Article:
Home destroyed: Fire that began in wood-burning stove totals rural home
A fire that started in a wood-burning stove destroyed a rural Eldridge, N.D., home Saturday.
When firefighters arrived on scene, about 2 1/2 miles south of Eldridge, there were flames visible through the house’s roof, Woehl said.
The blaze kept the Jamestown Rural Fire Department on scene until about 3 p.m., with seven firefighters and 14 fire trucks, Woehl said.
The fire started in the chimney, and the family had been burning their wood stove at the time, Woehl said.
“Either the chimney wasn’t cleaned, or if it was burning too hot, the liner in the chimney potentially failed,” he said.
Once the fire got from the chimney into the attic, it took the whole house, he said.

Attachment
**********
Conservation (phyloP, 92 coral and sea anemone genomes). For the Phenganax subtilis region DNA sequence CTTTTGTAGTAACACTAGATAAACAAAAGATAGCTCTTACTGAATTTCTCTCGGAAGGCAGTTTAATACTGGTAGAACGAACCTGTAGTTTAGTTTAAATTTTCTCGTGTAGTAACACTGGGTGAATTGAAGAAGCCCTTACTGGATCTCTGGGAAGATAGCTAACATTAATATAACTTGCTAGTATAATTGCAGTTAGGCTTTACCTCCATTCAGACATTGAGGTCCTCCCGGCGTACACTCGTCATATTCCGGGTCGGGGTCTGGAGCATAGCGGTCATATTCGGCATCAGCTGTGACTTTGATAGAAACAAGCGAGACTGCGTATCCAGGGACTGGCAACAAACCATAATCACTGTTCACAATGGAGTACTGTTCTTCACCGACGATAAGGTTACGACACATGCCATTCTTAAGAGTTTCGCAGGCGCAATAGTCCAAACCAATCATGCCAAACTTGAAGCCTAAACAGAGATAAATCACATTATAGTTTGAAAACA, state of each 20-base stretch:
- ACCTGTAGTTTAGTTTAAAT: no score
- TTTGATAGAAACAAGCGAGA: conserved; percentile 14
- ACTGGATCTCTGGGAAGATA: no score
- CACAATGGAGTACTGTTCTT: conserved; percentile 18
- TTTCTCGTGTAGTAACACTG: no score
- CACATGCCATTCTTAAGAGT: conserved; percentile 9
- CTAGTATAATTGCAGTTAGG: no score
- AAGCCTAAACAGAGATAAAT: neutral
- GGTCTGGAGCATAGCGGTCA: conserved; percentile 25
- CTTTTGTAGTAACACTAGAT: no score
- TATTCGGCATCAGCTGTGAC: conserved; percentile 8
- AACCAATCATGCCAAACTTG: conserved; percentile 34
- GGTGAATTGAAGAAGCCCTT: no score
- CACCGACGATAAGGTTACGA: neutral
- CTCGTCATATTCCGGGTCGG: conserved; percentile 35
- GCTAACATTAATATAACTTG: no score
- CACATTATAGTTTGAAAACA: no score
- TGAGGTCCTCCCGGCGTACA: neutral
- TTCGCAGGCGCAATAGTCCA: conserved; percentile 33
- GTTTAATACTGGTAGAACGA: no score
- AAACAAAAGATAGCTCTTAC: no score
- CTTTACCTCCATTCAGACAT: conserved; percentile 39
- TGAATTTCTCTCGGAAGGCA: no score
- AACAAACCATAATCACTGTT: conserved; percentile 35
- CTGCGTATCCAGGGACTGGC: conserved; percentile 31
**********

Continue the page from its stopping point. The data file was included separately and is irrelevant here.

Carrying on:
The family — a mother, father and child — escaped from the home safely, Woehl said. American Red Cross was on scene assisting the family and brought them to a motel, he said.
The house, a total loss, was valued at about $200,000, Woehl said.
As the rural firefighters fought the blaze from the early morning hours into the afternoon, they called for assistance from Jamestown’s city fire department.
“It was 10 below that morning, so we were fighting the elements as well,” Woehl said. “The guys were getting fatigued and cold, so we called the city for assistance.”
The Jamestown Fire Department’s five firefighters who assisted were on scene from about 8 a.m. to noon or 1 p.m., Woehl said.
That gave the rural firefighters a chance to put on dry gear and recuperate a little bit, he said.
The Stutsman County Sheriff’s Office was also “a big assistance,” Woehl said, because its officers called North Dakota Farmers Union to remove a propane tank that was near the house, just in case the flames spread.
The fire was contained to the house, though, Woehl said.
“It was a long day,” he said.
Sun reporter Charly Haley can be reached at 701-952-8455 or by email at firstname.lastname@example.org